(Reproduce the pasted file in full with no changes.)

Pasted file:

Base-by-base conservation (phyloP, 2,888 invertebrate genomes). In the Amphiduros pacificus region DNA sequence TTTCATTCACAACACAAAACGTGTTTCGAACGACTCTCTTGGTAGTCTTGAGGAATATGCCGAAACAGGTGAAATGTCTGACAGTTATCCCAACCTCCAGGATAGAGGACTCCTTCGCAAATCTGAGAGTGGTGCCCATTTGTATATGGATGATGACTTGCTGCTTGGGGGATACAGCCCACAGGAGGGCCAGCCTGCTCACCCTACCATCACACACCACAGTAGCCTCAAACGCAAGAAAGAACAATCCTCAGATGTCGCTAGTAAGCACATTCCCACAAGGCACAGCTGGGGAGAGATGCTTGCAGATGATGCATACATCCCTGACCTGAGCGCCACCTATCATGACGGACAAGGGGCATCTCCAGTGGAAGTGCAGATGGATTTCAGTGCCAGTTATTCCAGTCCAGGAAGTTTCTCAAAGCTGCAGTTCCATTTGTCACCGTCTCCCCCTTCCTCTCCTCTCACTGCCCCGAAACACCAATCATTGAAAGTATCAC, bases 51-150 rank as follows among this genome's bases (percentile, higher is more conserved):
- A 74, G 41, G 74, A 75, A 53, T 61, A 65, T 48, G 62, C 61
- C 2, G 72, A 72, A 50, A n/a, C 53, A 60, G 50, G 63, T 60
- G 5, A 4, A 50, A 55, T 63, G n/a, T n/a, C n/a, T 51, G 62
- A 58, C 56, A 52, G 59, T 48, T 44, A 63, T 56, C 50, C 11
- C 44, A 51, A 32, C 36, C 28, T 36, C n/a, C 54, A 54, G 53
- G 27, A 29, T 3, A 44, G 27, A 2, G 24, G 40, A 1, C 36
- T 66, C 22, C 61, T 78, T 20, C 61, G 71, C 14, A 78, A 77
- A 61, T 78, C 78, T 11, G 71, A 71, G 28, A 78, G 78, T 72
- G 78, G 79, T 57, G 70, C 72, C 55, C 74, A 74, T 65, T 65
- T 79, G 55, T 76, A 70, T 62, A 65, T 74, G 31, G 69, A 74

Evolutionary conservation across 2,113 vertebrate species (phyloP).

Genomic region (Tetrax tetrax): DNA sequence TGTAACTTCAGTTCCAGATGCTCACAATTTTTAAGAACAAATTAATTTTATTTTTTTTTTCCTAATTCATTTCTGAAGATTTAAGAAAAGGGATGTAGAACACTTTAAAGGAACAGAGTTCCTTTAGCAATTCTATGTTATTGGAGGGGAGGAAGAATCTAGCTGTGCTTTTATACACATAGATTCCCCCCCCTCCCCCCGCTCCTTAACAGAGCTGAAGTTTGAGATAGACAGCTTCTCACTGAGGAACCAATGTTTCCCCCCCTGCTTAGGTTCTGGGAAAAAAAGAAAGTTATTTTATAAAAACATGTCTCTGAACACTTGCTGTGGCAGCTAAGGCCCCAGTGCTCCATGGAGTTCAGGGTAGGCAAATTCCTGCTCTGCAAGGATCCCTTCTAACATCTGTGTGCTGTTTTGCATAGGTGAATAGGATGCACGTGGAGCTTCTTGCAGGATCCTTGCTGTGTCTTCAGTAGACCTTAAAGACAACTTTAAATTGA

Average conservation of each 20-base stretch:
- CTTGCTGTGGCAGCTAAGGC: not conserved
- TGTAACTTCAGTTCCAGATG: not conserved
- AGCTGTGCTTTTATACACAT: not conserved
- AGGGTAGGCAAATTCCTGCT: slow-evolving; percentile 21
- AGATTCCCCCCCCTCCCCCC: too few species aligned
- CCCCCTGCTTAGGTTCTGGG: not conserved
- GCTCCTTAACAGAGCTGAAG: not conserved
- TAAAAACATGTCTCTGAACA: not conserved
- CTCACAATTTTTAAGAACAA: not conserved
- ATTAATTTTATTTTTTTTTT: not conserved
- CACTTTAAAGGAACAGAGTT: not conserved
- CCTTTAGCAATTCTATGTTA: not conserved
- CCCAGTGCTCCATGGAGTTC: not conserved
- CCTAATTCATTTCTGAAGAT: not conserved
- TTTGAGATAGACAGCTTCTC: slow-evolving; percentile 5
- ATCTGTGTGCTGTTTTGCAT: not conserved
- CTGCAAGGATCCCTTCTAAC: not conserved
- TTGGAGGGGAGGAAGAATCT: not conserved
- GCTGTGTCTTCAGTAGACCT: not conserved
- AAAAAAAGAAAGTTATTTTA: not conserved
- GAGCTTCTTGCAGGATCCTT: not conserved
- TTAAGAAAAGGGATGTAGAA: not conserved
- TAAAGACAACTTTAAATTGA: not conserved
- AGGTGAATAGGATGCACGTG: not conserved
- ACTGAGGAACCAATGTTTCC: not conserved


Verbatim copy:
Base-by-base conservation (phyloP, 2,888 invertebrate genomes). In the Amphiduros pacificus region DNA sequence TTTCATTCACAACACAAAACGTGTTTCGAACGACTCTCTTGGTAGTCTTGAGGAATATGCCGAAACAGGTGAAATGTCTGACAGTTATCCCAACCTCCAGGATAGAGGACTCCTTCGCAAATCTGAGAGTGGTGCCCATTTGTATATGGATGATGACTTGCTGCTTGGGGGATACAGCCCACAGGAGGGCCAGCCTGCTCACCCTACCATCACACACCACAGTAGCCTCAAACGCAAGAAAGAACAATCCTCAGATGTCGCTAGTAAGCACATTCCCACAAGGCACAGCTGGGGAGAGATGCTTGCAGATGATGCATACATCCCTGACCTGAGCGCCACCTATCATGACGGACAAGGGGCATCTCCAGTGGAAGTGCAGATGGATTTCAGTGCCAGTTATTCCAGTCCAGGAAGTTTCTCAAAGCTGCAGTTCCATTTGTCACCGTCTCCCCCTTCCTCTCCTCTCACTGCCCCGAAACACCAATCATTGAAAGTATCAC, bases 51-150 rank as follows among this genome's bases (percentile, higher is more conserved):
- A 74, G 41, G 74, A 75, A 53, T 61, A 65, T 48, G 62, C 61
- C 2, G 72, A 72, A 50, A n/a, C 53, A 60, G 50, G 63, T 60
- G 5, A 4, A 50, A 55, T 63, G n/a, T n/a, C n/a, T 51, G 62
- A 58, C 56, A 52, G 59, T 48, T 44, A 63, T 56, C 50, C 11
- C 44, A 51, A 32, C 36, C 28, T 36, C n/a, C 54, A 54, G 53
- G 27, A 29, T 3, A 44, G 27, A 2, G 24, G 40, A 1, C 36
- T 66, C 22, C 61, T 78, T 20, C 61, G 71, C 14, A 78, A 77
- A 61, T 78, C 78, T 11, G 71, A 71, G 28, A 78, G 78, T 72
- G 78, G 79, T 57, G 70, C 72, C 55, C 74, A 74, T 65, T 65
- T 79, G 55, T 76, A 70, T 62, A 65, T 74, G 31, G 69, A 74

Evolutionary conservation across 2,113 vertebrate species (phyloP).

Genomic region (Tetrax tetrax): DNA sequence TGTAACTTCAGTTCCAGATGCTCACAATTTTTAAGAACAAATTAATTTTATTTTTTTTTTCCTAATTCATTTCTGAAGATTTAAGAAAAGGGATGTAGAACACTTTAAAGGAACAGAGTTCCTTTAGCAATTCTATGTTATTGGAGGGGAGGAAGAATCTAGCTGTGCTTTTATACACATAGATTCCCCCCCCTCCCCCCGCTCCTTAACAGAGCTGAAGTTTGAGATAGACAGCTTCTCACTGAGGAACCAATGTTTCCCCCCCTGCTTAGGTTCTGGGAAAAAAAGAAAGTTATTTTATAAAAACATGTCTCTGAACACTTGCTGTGGCAGCTAAGGCCCCAGTGCTCCATGGAGTTCAGGGTAGGCAAATTCCTGCTCTGCAAGGATCCCTTCTAACATCTGTGTGCTGTTTTGCATAGGTGAATAGGATGCACGTGGAGCTTCTTGCAGGATCCTTGCTGTGTCTTCAGTAGACCTTAAAGACAACTTTAAATTGA

Average conservation of each 20-base stretch:
- CTTGCTGTGGCAGCTAAGGC: not conserved
- TGTAACTTCAGTTCCAGATG: not conserved
- AGCTGTGCTTTTATACACAT: not conserved
- AGGGTAGGCAAATTCCTGCT: slow-evolving; percentile 21
- AGATTCCCCCCCCTCCCCCC: too few species aligned
- CCCCCTGCTTAGGTTCTGGG: not conserved
- GCTCCTTAACAGAGCTGAAG: not conserved
- TAAAAACATGTCTCTGAACA: not conserved
- CTCACAATTTTTAAGAACAA: not conserved
- ATTAATTTTATTTTTTTTTT: not conserved
- CACTTTAAAGGAACAGAGTT: not conserved
- CCTTTAGCAATTCTATGTTA: not conserved
- CCCAGTGCTCCATGGAGTTC: not conserved
- CCTAATTCATTTCTGAAGAT: not conserved
- TTTGAGATAGACAGCTTCTC: slow-evolving; percentile 5
- ATCTGTGTGCTGTTTTGCAT: not conserved
- CTGCAAGGATCCCTTCTAAC: not conserved
- TTGGAGGGGAGGAAGAATCT: not conserved
- GCTGTGTCTTCAGTAGACCT: not conserved
- AAAAAAAGAAAGTTATTTTA: not conserved
- GAGCTTCTTGCAGGATCCTT: not conserved
- TTAAGAAAAGGGATGTAGAA: not conserved
- TAAAGACAACTTTAAATTGA: not conserved
- AGGTGAATAGGATGCACGTG: not conserved
- ACTGAGGAACCAATGTTTCC: not conserved